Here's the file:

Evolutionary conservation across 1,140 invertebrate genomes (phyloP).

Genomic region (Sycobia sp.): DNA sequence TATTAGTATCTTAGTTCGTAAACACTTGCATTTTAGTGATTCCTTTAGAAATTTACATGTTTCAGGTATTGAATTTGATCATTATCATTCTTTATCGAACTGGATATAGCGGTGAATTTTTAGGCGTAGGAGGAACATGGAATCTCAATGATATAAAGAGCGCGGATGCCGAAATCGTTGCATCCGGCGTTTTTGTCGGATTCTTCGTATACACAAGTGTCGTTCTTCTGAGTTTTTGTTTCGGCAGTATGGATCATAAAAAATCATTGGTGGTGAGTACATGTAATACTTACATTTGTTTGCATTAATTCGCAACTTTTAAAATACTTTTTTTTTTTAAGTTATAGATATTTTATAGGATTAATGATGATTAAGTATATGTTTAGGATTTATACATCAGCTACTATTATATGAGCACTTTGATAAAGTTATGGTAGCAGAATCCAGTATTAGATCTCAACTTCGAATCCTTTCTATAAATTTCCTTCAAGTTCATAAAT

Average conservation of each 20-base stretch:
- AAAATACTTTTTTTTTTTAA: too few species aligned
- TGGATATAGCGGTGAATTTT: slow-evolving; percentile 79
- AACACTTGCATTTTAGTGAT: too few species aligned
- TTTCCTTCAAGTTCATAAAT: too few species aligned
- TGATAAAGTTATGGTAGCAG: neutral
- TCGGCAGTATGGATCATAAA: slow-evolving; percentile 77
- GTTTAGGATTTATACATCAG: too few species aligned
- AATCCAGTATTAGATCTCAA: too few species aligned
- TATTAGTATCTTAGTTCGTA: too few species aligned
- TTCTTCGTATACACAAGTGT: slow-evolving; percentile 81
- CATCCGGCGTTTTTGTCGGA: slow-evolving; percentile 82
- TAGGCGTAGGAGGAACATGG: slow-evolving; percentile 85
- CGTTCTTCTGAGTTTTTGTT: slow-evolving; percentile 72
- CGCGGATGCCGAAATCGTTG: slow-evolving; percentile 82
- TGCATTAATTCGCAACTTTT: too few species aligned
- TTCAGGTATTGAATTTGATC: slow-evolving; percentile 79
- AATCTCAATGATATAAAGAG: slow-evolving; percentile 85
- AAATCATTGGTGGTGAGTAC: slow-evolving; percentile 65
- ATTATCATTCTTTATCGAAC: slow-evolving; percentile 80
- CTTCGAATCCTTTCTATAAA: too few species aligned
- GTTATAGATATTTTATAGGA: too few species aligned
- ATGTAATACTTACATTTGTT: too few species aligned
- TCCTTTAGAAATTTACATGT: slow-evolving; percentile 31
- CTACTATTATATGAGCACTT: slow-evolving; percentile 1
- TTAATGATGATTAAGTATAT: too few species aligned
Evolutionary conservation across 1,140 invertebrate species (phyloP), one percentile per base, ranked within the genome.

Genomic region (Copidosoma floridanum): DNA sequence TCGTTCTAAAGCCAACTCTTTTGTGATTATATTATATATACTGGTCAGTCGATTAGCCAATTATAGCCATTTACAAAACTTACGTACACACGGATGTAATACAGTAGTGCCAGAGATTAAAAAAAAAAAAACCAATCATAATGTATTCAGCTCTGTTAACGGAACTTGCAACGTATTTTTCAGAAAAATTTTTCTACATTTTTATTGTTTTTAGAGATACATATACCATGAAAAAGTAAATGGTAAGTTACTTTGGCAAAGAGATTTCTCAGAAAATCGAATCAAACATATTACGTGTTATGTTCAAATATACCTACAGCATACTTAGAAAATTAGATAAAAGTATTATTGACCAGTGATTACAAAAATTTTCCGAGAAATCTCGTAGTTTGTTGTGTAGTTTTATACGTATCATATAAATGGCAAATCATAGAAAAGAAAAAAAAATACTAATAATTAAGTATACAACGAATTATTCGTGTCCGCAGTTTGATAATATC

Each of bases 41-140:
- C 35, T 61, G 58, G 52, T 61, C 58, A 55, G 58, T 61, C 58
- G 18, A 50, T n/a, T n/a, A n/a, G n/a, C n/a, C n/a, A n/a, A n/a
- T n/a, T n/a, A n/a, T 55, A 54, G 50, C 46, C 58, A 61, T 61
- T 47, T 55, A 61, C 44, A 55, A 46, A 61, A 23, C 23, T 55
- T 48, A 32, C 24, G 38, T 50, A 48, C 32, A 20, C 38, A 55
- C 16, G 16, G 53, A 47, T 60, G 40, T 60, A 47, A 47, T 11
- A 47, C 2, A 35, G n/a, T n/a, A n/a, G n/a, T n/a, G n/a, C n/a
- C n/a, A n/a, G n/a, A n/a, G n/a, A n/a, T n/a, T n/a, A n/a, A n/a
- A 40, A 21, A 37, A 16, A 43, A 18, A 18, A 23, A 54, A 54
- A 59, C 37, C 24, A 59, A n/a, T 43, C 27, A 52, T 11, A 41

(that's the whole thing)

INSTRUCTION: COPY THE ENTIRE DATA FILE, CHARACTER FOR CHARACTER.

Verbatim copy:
Evolutionary conservation across 1,140 invertebrate genomes (phyloP).

Genomic region (Sycobia sp.): DNA sequence TATTAGTATCTTAGTTCGTAAACACTTGCATTTTAGTGATTCCTTTAGAAATTTACATGTTTCAGGTATTGAATTTGATCATTATCATTCTTTATCGAACTGGATATAGCGGTGAATTTTTAGGCGTAGGAGGAACATGGAATCTCAATGATATAAAGAGCGCGGATGCCGAAATCGTTGCATCCGGCGTTTTTGTCGGATTCTTCGTATACACAAGTGTCGTTCTTCTGAGTTTTTGTTTCGGCAGTATGGATCATAAAAAATCATTGGTGGTGAGTACATGTAATACTTACATTTGTTTGCATTAATTCGCAACTTTTAAAATACTTTTTTTTTTTAAGTTATAGATATTTTATAGGATTAATGATGATTAAGTATATGTTTAGGATTTATACATCAGCTACTATTATATGAGCACTTTGATAAAGTTATGGTAGCAGAATCCAGTATTAGATCTCAACTTCGAATCCTTTCTATAAATTTCCTTCAAGTTCATAAAT

Average conservation of each 20-base stretch:
- AAAATACTTTTTTTTTTTAA: too few species aligned
- TGGATATAGCGGTGAATTTT: slow-evolving; percentile 79
- AACACTTGCATTTTAGTGAT: too few species aligned
- TTTCCTTCAAGTTCATAAAT: too few species aligned
- TGATAAAGTTATGGTAGCAG: neutral
- TCGGCAGTATGGATCATAAA: slow-evolving; percentile 77
- GTTTAGGATTTATACATCAG: too few species aligned
- AATCCAGTATTAGATCTCAA: too few species aligned
- TATTAGTATCTTAGTTCGTA: too few species aligned
- TTCTTCGTATACACAAGTGT: slow-evolving; percentile 81
- CATCCGGCGTTTTTGTCGGA: slow-evolving; percentile 82
- TAGGCGTAGGAGGAACATGG: slow-evolving; percentile 85
- CGTTCTTCTGAGTTTTTGTT: slow-evolving; percentile 72
- CGCGGATGCCGAAATCGTTG: slow-evolving; percentile 82
- TGCATTAATTCGCAACTTTT: too few species aligned
- TTCAGGTATTGAATTTGATC: slow-evolving; percentile 79
- AATCTCAATGATATAAAGAG: slow-evolving; percentile 85
- AAATCATTGGTGGTGAGTAC: slow-evolving; percentile 65
- ATTATCATTCTTTATCGAAC: slow-evolving; percentile 80
- CTTCGAATCCTTTCTATAAA: too few species aligned
- GTTATAGATATTTTATAGGA: too few species aligned
- ATGTAATACTTACATTTGTT: too few species aligned
- TCCTTTAGAAATTTACATGT: slow-evolving; percentile 31
- CTACTATTATATGAGCACTT: slow-evolving; percentile 1
- TTAATGATGATTAAGTATAT: too few species aligned
Evolutionary conservation across 1,140 invertebrate species (phyloP), one percentile per base, ranked within the genome.

Genomic region (Copidosoma floridanum): DNA sequence TCGTTCTAAAGCCAACTCTTTTGTGATTATATTATATATACTGGTCAGTCGATTAGCCAATTATAGCCATTTACAAAACTTACGTACACACGGATGTAATACAGTAGTGCCAGAGATTAAAAAAAAAAAAACCAATCATAATGTATTCAGCTCTGTTAACGGAACTTGCAACGTATTTTTCAGAAAAATTTTTCTACATTTTTATTGTTTTTAGAGATACATATACCATGAAAAAGTAAATGGTAAGTTACTTTGGCAAAGAGATTTCTCAGAAAATCGAATCAAACATATTACGTGTTATGTTCAAATATACCTACAGCATACTTAGAAAATTAGATAAAAGTATTATTGACCAGTGATTACAAAAATTTTCCGAGAAATCTCGTAGTTTGTTGTGTAGTTTTATACGTATCATATAAATGGCAAATCATAGAAAAGAAAAAAAAATACTAATAATTAAGTATACAACGAATTATTCGTGTCCGCAGTTTGATAATATC

Each of bases 41-140:
- C 35, T 61, G 58, G 52, T 61, C 58, A 55, G 58, T 61, C 58
- G 18, A 50, T n/a, T n/a, A n/a, G n/a, C n/a, C n/a, A n/a, A n/a
- T n/a, T n/a, A n/a, T 55, A 54, G 50, C 46, C 58, A 61, T 61
- T 47, T 55, A 61, C 44, A 55, A 46, A 61, A 23, C 23, T 55
- T 48, A 32, C 24, G 38, T 50, A 48, C 32, A 20, C 38, A 55
- C 16, G 16, G 53, A 47, T 60, G 40, T 60, A 47, A 47, T 11
- A 47, C 2, A 35, G n/a, T n/a, A n/a, G n/a, T n/a, G n/a, C n/a
- C n/a, A n/a, G n/a, A n/a, G n/a, A n/a, T n/a, T n/a, A n/a, A n/a
- A 40, A 21, A 37, A 16, A 43, A 18, A 18, A 23, A 54, A 54
- A 59, C 37, C 24, A 59, A n/a, T 43, C 27, A 52, T 11, A 41